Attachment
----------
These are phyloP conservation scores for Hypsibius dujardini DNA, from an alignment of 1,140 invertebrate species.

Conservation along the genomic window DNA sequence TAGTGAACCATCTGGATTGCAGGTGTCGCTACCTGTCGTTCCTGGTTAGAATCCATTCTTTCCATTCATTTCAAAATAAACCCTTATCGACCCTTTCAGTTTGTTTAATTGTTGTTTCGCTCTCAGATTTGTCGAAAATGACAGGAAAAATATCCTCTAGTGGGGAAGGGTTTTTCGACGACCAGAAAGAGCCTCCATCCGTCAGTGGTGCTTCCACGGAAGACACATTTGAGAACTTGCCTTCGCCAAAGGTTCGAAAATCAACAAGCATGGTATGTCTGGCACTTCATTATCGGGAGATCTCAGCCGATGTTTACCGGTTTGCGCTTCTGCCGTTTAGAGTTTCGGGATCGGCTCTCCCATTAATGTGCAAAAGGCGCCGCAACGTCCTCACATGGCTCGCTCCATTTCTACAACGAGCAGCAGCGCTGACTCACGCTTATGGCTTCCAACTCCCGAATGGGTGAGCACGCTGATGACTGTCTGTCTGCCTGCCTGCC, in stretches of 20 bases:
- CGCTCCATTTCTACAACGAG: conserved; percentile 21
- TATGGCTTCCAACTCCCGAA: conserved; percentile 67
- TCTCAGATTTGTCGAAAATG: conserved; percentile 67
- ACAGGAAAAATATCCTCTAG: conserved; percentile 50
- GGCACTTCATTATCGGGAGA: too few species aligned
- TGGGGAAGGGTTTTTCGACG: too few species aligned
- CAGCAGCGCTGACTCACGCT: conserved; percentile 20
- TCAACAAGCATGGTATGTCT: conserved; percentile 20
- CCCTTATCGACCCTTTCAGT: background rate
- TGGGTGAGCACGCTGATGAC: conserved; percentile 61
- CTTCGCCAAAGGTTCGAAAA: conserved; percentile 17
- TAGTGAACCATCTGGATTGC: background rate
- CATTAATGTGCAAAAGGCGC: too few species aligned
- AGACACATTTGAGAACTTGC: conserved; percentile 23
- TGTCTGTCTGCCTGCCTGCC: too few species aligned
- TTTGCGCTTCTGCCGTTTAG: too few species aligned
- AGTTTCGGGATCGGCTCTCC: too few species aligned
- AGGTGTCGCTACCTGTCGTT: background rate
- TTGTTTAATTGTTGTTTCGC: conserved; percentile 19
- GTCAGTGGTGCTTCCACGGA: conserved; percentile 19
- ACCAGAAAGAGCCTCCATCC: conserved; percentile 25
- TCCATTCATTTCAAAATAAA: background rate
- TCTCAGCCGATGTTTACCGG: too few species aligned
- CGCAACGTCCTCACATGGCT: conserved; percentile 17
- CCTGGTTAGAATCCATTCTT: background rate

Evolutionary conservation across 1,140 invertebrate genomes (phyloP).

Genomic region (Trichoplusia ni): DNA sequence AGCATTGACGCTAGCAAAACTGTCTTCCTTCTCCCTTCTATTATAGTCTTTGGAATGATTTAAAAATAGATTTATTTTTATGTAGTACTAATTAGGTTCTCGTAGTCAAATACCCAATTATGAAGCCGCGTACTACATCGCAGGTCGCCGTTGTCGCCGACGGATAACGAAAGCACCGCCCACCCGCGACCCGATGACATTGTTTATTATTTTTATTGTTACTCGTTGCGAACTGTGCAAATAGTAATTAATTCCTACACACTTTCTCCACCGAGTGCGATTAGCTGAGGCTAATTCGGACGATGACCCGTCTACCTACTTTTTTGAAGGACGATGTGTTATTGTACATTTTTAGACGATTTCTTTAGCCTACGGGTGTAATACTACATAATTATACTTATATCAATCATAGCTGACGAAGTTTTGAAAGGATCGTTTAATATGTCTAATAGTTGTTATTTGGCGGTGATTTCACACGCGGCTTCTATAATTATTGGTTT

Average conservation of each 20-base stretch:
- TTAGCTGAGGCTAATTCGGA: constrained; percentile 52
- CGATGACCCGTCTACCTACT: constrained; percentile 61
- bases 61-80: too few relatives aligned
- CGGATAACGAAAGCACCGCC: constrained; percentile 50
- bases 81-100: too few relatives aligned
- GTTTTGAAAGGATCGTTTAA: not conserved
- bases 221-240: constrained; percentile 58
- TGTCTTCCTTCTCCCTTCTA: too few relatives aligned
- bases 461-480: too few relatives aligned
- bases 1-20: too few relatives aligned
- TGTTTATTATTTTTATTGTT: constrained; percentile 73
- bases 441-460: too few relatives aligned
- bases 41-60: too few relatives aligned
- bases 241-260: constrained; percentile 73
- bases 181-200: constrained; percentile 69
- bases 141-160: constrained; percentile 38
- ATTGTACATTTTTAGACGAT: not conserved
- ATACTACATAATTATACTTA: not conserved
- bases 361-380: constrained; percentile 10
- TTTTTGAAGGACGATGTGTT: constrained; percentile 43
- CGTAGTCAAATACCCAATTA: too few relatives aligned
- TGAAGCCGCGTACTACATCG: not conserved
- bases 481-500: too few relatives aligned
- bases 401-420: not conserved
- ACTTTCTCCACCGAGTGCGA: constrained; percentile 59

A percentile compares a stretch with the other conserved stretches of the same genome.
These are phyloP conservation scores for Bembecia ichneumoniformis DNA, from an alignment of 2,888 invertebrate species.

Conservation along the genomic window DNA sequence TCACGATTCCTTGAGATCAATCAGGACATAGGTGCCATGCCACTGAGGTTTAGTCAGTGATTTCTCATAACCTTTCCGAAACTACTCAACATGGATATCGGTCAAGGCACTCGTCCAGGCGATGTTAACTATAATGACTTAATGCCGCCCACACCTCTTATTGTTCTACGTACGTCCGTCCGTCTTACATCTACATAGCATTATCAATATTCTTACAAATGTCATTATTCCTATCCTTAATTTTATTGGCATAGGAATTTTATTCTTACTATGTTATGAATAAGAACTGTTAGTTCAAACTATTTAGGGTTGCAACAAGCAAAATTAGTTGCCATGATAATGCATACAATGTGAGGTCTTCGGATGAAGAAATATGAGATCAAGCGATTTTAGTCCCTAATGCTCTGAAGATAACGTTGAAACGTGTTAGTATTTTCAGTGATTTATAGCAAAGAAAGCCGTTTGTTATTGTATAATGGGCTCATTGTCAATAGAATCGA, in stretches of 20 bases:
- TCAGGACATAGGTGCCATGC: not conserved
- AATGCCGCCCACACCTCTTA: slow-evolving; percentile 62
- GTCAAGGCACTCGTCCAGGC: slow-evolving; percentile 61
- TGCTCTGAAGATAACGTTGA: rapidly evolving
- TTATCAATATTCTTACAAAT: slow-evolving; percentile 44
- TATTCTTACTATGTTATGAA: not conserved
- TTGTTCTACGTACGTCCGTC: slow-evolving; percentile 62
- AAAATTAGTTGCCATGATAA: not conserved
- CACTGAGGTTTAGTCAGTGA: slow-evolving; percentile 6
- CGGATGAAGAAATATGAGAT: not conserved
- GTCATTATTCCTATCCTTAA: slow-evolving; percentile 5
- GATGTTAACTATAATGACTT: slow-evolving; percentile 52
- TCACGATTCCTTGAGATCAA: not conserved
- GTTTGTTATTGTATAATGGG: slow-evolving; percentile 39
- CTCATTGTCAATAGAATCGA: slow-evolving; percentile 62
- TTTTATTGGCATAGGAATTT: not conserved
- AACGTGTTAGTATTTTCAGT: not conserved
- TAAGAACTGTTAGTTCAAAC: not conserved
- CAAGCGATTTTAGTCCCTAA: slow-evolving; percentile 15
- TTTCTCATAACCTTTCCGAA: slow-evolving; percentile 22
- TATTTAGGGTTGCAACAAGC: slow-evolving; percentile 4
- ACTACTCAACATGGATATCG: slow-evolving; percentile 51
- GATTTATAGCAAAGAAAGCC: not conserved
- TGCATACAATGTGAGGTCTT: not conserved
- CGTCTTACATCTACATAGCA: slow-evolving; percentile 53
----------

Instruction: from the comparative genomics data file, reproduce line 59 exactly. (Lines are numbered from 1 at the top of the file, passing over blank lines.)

- TCAGGACATAGGTGCCATGC: not conserved